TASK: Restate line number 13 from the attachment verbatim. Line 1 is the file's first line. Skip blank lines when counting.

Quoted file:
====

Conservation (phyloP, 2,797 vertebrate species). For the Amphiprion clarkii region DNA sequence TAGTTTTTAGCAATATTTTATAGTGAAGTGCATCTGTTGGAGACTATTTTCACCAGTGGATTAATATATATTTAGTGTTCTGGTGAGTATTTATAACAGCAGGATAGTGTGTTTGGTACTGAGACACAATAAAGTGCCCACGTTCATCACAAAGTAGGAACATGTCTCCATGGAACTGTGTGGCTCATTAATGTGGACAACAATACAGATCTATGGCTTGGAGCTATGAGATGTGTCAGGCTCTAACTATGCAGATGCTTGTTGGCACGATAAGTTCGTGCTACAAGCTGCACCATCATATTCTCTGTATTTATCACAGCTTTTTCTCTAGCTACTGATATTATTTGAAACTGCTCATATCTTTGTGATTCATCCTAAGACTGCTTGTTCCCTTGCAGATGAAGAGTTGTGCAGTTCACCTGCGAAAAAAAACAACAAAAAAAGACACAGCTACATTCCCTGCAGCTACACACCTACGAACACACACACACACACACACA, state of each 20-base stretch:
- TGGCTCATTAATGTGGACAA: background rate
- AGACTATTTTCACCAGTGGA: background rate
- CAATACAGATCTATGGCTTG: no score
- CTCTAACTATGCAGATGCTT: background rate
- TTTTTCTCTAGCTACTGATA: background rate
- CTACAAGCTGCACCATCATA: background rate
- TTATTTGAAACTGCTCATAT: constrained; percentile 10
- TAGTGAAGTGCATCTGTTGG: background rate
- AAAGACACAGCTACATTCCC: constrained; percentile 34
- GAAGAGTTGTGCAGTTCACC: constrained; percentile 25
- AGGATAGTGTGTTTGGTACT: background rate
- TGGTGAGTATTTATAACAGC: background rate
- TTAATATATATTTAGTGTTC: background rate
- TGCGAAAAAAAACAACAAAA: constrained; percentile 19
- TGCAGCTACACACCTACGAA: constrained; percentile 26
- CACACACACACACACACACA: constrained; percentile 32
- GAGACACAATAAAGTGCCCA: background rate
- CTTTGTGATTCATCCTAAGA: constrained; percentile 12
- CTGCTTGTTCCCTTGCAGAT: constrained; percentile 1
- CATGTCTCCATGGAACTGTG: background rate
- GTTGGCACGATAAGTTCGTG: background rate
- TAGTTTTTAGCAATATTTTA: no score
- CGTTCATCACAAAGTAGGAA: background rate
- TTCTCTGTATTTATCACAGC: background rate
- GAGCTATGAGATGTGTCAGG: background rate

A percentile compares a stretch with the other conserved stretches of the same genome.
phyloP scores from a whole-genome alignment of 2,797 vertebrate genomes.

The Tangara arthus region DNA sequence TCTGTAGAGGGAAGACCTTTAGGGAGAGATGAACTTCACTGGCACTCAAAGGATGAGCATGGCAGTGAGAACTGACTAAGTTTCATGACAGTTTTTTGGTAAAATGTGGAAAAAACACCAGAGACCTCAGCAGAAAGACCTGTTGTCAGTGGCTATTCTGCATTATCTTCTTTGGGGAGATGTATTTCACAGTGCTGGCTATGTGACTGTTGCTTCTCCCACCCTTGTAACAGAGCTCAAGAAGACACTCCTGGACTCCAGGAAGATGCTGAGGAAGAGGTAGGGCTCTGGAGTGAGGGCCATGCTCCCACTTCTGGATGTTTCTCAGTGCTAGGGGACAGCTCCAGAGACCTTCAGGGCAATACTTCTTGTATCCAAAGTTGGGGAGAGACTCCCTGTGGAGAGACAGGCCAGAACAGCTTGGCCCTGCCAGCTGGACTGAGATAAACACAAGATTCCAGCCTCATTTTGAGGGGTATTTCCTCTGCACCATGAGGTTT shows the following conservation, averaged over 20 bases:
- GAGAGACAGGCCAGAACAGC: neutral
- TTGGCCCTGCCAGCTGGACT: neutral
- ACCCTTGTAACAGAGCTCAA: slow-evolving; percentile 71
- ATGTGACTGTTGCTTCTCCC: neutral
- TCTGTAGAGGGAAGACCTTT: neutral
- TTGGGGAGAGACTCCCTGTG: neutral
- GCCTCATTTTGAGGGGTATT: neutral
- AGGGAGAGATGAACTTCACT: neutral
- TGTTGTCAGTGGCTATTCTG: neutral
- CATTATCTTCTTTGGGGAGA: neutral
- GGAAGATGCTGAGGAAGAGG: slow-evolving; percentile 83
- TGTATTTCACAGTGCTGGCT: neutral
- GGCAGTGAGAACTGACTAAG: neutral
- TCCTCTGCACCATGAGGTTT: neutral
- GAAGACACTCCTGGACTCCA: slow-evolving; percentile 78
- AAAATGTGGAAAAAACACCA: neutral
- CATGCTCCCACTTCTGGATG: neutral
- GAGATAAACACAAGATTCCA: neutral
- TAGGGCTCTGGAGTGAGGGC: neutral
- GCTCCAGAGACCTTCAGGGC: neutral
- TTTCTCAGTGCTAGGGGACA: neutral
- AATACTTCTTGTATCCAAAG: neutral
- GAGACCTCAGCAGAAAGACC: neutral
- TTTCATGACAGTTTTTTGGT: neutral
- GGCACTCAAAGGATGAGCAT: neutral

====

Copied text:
- TGGTGAGTATTTATAACAGC: background rate